New study finds majority of childhood ear infections don't need antibiotics.
Any parent who's ever had a child with painful ear infections knows it's hard to see them suffer,
but new research suggests antibiotics may do nothing to help after all.
Getting a good look inside squirmy and sick kids' ears can be an art form, and crucial to an accurate diagnosis.
Once confirmed, pediatricians often get out their prescription pad.
"If it was truly an ear infection, the general pediatrician would prescribe antibiotics which would actually target a bacterial cause for the ear infection," says Dr. Amina Ahmed.
Now a large review of research from the past decade finds a majority of kids' ear infections clear up on their own without antibiotics.
Dr. Tumaini Coker of Mattel Children's Hospital UCLA led the new review.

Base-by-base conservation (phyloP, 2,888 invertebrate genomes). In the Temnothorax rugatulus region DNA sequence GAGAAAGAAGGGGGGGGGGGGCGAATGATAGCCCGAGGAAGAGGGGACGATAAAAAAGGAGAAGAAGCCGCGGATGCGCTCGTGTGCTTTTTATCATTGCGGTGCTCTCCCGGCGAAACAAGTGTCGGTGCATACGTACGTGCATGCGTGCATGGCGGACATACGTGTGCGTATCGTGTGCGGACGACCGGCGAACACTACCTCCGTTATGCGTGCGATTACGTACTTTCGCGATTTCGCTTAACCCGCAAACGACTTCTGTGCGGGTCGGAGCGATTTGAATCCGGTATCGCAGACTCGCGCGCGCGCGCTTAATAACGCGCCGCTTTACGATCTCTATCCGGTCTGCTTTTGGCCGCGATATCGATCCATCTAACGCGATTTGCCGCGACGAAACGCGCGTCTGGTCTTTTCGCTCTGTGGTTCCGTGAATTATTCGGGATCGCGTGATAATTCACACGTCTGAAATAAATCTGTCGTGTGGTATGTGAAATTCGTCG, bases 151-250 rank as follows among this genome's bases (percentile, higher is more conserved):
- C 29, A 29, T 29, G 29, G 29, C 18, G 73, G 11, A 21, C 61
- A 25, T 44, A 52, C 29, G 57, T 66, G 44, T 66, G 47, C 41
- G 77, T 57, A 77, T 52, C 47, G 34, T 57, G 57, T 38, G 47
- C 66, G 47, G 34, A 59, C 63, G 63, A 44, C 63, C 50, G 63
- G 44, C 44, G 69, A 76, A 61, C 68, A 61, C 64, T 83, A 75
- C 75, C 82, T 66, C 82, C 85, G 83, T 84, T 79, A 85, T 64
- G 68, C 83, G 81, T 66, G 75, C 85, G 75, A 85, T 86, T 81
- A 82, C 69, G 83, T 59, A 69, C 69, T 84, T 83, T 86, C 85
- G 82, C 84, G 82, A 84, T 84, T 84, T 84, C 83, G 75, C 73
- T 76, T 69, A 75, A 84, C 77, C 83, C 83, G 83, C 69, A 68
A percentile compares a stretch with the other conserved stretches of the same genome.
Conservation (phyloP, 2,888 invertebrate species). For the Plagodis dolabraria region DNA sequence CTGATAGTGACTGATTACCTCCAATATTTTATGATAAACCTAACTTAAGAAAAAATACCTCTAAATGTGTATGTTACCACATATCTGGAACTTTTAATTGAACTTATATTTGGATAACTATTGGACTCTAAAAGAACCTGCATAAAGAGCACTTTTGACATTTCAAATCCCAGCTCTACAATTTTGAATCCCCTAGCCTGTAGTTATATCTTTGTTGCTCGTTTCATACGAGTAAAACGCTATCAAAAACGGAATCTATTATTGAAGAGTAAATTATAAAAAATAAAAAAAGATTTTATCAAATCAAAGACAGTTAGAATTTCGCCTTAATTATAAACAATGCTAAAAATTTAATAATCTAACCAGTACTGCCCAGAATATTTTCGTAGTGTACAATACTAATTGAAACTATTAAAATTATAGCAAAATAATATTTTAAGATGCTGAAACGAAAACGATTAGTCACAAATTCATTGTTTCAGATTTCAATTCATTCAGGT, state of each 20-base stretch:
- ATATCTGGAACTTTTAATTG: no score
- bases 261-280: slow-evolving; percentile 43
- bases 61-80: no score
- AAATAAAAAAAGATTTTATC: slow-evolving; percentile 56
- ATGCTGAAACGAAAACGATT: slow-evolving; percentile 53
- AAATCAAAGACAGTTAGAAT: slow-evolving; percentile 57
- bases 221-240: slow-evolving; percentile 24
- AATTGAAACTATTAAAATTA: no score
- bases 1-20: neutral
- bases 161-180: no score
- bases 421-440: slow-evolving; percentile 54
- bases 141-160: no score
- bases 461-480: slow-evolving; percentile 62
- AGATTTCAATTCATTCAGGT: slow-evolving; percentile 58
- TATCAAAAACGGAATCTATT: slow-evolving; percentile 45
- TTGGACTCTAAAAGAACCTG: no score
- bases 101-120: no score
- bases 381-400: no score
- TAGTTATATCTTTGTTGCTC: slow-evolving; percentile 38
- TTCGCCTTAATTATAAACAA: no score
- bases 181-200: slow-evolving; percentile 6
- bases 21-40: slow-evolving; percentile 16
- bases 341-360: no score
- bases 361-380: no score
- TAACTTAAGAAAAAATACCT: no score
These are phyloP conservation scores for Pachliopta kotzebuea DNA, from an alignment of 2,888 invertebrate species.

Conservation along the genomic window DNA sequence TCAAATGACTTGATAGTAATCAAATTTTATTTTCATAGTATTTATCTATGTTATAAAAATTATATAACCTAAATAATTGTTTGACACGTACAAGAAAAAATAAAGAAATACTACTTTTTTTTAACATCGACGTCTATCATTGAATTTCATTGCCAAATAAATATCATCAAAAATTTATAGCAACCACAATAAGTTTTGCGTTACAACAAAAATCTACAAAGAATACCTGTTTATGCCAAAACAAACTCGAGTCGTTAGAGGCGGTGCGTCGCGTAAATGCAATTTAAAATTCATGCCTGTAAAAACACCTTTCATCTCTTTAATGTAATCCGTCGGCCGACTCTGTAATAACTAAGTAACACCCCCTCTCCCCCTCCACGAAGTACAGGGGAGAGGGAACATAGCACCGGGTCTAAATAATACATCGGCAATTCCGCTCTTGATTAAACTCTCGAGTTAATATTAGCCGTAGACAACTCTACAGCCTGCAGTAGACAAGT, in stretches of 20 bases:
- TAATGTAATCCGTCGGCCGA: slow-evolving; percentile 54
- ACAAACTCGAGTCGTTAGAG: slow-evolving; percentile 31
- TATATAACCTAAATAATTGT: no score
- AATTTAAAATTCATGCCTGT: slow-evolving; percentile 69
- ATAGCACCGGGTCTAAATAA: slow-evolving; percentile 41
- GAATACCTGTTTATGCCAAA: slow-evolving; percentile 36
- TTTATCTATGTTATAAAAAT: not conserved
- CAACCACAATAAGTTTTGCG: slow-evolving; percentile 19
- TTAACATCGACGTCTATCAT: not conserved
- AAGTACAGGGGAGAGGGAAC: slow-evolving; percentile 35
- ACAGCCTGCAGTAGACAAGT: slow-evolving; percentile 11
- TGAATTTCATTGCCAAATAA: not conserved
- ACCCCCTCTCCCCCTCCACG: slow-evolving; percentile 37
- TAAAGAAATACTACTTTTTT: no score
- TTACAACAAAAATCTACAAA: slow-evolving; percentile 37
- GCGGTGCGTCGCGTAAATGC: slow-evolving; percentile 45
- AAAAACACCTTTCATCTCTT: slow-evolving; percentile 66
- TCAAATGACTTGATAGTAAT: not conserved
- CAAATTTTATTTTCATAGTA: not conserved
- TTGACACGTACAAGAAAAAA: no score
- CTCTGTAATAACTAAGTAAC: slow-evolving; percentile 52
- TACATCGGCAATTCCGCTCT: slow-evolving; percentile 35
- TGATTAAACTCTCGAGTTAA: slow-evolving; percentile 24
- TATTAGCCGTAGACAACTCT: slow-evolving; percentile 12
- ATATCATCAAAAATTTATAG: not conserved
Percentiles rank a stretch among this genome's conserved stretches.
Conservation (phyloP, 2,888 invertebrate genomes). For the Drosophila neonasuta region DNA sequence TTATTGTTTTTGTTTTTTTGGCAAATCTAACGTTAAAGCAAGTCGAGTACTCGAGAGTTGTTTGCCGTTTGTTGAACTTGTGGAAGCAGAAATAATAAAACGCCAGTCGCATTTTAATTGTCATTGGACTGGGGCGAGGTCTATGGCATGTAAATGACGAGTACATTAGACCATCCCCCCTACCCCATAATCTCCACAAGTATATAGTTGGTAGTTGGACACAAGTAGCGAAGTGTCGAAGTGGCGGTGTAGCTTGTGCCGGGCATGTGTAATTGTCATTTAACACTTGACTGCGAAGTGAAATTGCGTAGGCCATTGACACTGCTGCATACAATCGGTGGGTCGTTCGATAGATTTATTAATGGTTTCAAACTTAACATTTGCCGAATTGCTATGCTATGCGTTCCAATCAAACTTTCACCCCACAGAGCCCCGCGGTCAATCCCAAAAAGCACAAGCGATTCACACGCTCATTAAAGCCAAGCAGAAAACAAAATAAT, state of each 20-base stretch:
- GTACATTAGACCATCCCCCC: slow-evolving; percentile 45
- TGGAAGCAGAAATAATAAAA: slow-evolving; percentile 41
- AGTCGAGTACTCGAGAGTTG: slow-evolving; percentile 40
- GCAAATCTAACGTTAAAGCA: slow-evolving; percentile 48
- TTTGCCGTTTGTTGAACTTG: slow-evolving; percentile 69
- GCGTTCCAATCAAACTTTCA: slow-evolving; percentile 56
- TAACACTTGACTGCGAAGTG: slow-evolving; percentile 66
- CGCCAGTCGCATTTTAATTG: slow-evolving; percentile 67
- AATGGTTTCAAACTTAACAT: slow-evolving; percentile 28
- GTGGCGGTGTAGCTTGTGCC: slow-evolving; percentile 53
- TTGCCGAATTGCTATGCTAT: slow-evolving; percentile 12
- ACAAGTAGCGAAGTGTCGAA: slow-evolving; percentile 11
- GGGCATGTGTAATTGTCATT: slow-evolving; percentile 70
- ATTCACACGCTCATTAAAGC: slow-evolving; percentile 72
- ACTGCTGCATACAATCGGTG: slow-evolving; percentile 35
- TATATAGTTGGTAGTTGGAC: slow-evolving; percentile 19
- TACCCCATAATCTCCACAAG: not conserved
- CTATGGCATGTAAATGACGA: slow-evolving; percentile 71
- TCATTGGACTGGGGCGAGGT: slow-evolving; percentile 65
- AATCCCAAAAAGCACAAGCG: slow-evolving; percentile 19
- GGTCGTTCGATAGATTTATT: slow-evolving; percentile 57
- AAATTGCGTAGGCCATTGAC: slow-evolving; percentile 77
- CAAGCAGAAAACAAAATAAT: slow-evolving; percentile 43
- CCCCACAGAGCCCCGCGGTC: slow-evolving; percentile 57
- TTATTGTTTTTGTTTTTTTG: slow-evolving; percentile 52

She says that out of every 100 kids with an ear infection about 80 will recover without a prescription.
However, antibiotics did help some children.
"Now if you were to go back and treat that 100 children with antibiotics, you could expect that number 80 to go to 92," she says.
So why wouldn't parents want their kids to have an antibiotic just in case?
Dr. Coker says a few children develop rashes or diarrhea from the medicine.
Others suggest possible long-term effects of repeated antibiotic use: Superbugs.
"If we limit antibiotics to those children that truly have ear infections, I think we're going to decrease resistance overall," says Dr. Ahmed.
Regardless of the final course of treatment, doctors say kids should be seen by a doctor for a professional diagnosis, even if you leave the office empty-handed.
Doctors say there's no reason kids should suffer from their pain.
Even if they don't have an antibiotic over-the-counter pain relievers can help them feel better, sooner.